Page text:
The British pound has posted considerable gains in the Wednesday session. In North American trade, GBP/USD is trading at 1.3443, up 0.77% on the day. On the release front, British Net Lending to Individuals dropped to GBP 4.8 billion, above the forecast of GBP 4.3 billion. Bank of England Governor Mark Carney spoke at an event in London. In the US, Preliminary GDP for the third quarter came in at 3.3%, matching the forecast. Pending Home Sales jumped to 3.5%, crushing the estimate of 1.1%. As well, Fed Chair Janet Yellen testifies before a congressional committee. On Thursday, the US releases Personal Spending and unemployment claims.
British Prime Minister Theresa May has blinked first, going a long way to meeting the European demands on Britain's bill for leaving the European Union. The Europeans had demanded EUR 60 billion, while the UK had countered with EUR 20 billion. However, the UK has upped its offer significantly, and the final amount could be as high as EUR 50-60 billion. The British government is anxious to start talks on a trade deal with the EU, and this offer should placate Brussels and pave the way for trade talks to begin in December. Another thorny issue is the border between Northern Ireland and Ireland. Britain has ruled out having the north remain in a customs union with the EU after Brexit, but Ireland is insisting that there not be a hard border.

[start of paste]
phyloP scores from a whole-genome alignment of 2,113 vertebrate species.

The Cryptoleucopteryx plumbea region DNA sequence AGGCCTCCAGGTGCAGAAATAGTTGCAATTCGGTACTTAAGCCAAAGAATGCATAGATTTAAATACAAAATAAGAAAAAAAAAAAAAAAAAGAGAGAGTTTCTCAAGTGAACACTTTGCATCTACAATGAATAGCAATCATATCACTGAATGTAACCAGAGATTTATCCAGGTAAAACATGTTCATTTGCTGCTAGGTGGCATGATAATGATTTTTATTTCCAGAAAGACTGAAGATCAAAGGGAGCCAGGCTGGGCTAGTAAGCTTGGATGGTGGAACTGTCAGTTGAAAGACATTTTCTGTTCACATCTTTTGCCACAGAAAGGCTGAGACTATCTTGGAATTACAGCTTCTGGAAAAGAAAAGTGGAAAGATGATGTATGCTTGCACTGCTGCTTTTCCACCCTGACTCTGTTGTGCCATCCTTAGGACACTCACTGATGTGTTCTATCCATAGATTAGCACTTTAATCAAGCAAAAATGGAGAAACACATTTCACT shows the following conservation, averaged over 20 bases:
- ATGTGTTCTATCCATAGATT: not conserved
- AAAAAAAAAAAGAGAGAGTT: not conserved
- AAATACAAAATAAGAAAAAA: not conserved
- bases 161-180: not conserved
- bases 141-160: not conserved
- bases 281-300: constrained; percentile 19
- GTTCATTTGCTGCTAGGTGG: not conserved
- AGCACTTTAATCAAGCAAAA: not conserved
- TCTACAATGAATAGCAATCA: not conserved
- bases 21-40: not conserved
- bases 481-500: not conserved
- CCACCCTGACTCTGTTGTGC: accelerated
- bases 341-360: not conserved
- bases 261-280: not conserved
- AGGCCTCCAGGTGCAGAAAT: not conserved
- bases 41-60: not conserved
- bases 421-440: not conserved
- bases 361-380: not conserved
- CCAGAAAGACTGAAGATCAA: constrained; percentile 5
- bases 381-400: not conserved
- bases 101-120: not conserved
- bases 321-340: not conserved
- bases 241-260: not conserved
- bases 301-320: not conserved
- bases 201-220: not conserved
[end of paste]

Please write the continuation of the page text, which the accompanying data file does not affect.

There was positive news from the banking sector on Tuesday, as all seven major UK banks passed the BoE's stress tests. This is a reliable indication that the banking sector is in decent shape, despite nagging concerns about the toll that Brexit could take the British economy. Still, investors were quick to seize on negative comments from BoE Governor Mark Carney, who warned that in the case of a "disorderly" Brexit, the financial sector would face "some quite material economic costs". Carney's warning briefly sent the pound lower, but it managed to recover.